UPDATE 3-China launches probe into Brazilian broiler chicken imports

* China frozen chicken imports worth more than $1 bln a year

* Brazil accounted for 85 pct of imports last year

* China's poultry industry recovering from bird flu crisis (Updating with details throughout)

BEIJING, Aug 18 (Reuters) - China on Friday launched an anti-dumping investigation into imports of Brazilian broiler chicken and products after a complaint from the domestic industry that the South American country has been selling its chicken below market value.

Brazil accounted for more than 50 pct of broiler product supplies to China, the world's No. 2 poultry consumer, between 2013 and 2016, a Commerce Ministry statement said on Friday, according to a preliminary review.

Any move to penalise imports worth more than $1 billion a year would be a major blow to Brazil's meat industry following a scandal over its beef exports earlier in the year, which threatened to tarnish the country's powerhouse protein industry.

Brazil replaced the United States as the top supplier of chicken after China slapped anti-dumping duties on U.S. broiler chicken products in 2010.

China is the biggest national consumer of Brazilian meat.

China relies on imports for its supply of white feather broiler chickens, which are favoured by fast-food chains like KFC and McDonalds for their more rapid development and plumper meat, compared with yellow-feathered birds, which are native to China and generally sold retail.

The investigation comes just months after Beijing slapped hefty penalties on sugar imports from top growers such as Brazil and Thailand after lobbying by domestic mills.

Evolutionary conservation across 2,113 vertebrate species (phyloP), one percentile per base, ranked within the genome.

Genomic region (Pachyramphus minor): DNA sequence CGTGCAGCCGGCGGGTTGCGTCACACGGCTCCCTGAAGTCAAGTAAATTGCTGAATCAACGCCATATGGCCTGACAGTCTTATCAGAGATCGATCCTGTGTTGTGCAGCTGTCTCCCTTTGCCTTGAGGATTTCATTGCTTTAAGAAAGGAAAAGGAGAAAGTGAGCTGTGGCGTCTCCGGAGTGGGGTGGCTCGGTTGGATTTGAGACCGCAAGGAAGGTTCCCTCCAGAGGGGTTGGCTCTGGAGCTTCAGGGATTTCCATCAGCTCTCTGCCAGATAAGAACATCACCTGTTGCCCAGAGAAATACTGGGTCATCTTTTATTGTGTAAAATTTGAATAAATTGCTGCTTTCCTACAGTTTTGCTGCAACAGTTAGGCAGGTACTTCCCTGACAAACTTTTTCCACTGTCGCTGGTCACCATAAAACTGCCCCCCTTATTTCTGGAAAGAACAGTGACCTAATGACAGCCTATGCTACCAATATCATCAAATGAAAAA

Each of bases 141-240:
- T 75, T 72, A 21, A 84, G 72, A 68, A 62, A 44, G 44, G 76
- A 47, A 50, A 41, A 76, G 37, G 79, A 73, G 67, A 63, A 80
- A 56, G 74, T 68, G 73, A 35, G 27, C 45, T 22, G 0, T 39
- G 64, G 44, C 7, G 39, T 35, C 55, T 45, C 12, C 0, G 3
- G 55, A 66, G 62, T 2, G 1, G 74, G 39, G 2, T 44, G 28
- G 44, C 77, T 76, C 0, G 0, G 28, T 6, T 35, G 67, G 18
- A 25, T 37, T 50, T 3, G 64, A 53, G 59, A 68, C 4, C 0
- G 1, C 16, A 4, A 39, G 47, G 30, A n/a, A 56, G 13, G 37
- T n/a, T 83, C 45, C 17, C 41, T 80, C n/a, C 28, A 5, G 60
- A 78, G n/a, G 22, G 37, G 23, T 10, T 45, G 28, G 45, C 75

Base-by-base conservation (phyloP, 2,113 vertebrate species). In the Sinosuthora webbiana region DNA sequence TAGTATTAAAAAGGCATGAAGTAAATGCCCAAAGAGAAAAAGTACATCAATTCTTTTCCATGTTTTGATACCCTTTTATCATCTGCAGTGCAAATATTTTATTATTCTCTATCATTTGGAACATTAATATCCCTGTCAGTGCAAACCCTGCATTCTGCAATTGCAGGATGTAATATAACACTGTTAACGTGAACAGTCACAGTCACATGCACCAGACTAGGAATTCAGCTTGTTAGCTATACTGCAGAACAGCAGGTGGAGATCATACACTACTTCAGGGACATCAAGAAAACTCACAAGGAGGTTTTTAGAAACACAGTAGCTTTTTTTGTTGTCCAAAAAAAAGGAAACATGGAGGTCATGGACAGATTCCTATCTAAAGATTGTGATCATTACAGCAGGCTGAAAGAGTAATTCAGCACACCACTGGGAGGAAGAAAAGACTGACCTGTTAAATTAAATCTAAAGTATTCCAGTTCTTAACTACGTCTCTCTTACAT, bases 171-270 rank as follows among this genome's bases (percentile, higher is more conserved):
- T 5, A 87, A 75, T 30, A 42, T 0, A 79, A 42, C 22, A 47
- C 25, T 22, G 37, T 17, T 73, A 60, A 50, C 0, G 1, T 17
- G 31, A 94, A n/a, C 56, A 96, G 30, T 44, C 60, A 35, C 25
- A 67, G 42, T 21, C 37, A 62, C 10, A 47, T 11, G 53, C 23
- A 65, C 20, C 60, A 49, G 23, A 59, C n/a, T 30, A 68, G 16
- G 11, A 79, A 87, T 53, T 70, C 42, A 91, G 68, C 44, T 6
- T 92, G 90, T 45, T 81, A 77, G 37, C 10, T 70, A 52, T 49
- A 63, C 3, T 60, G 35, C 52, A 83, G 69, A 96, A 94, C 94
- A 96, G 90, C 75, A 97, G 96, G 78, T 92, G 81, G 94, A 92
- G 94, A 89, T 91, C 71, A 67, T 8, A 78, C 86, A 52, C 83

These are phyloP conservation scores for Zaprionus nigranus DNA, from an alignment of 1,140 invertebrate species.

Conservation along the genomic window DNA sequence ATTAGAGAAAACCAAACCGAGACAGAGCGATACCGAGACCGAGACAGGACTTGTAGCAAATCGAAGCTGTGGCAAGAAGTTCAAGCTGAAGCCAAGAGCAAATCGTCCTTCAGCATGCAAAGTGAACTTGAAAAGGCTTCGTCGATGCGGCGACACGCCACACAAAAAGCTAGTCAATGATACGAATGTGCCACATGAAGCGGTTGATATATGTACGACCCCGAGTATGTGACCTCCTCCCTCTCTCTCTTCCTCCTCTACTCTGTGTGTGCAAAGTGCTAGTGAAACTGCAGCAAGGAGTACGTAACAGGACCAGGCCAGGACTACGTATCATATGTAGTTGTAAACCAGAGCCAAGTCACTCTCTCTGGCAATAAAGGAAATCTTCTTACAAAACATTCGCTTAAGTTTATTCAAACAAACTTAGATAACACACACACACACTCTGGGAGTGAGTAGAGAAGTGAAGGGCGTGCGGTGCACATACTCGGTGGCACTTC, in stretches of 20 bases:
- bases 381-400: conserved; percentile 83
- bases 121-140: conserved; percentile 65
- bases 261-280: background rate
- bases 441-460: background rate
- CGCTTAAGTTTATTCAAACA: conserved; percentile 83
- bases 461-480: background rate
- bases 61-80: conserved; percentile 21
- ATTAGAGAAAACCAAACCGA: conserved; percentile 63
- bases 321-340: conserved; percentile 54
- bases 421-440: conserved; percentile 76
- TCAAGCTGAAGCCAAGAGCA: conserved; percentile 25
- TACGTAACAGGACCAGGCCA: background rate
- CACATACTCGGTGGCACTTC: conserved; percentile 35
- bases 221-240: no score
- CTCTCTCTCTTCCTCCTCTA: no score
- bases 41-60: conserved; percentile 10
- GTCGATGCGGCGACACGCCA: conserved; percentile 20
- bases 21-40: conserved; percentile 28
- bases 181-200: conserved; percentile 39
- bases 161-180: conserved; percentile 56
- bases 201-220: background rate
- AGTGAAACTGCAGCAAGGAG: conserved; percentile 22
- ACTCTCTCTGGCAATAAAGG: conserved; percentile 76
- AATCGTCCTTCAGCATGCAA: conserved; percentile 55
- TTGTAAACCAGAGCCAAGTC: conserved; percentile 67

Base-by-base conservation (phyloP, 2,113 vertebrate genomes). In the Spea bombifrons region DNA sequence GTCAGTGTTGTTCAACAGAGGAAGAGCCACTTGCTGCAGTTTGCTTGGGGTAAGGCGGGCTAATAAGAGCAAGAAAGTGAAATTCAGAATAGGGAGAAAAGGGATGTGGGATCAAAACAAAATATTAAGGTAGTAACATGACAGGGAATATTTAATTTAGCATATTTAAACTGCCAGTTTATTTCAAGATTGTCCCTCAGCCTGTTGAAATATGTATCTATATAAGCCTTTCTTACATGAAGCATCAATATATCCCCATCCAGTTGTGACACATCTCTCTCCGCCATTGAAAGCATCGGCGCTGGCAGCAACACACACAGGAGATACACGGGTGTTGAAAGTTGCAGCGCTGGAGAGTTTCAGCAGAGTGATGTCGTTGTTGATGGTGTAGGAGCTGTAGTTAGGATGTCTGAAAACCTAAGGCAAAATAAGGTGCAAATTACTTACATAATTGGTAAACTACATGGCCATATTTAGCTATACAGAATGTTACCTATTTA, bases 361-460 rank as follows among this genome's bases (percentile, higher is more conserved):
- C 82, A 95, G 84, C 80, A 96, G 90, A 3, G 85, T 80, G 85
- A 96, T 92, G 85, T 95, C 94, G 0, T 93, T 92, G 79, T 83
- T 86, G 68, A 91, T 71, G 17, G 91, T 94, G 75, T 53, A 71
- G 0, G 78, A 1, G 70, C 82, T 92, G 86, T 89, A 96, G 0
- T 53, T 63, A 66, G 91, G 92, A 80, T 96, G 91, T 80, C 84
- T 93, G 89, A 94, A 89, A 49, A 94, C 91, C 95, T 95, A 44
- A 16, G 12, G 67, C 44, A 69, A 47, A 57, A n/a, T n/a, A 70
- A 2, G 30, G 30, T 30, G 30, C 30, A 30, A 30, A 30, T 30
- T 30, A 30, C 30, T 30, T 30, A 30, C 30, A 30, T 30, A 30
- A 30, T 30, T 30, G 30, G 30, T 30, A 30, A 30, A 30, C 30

In 2016, Brazil accounted for 85 percent of China's frozen chicken imports. which totaled almost 600,000 tonnes valued at as much as $1.23 billion, customs data shows.

The push by China's domestic industry for an anti-dumping probe comes as poultry farmers and processors recover from the nation's worst outbreak of bird flu in years.

Chicken is a cheap alternative to pork, the nation's favourite meat. The outbreak hurt demand for chicken meat as people worried about catching the deadly virus and sent prices <0#JCI-BROILER> to more-than-decade lows in February.

Live broiler chicken prices in Shandong province, one of the nation's major producing areas, have since more than doubled, and were around 7.7 yuan ($1.15) on Friday, as the crisis passed and worries about infection eased.

Import prices from Brazil have remained quite low in comparison, making it hard for the local industry to compete, analysts said.

Shan Xuewei, a broiler chicken trader based in Shandong, said he believed the probe was unnecessary.

"Brazilian chicken is indeed cheap ... and people of course will go for the cheaper stuff." ($1 = 6.6765 Chinese yuan renminbi) (Reporting by Josephine Mason; additional reporting by Beijing newsroom and Hallie Gu; Editing by Richard Pullin)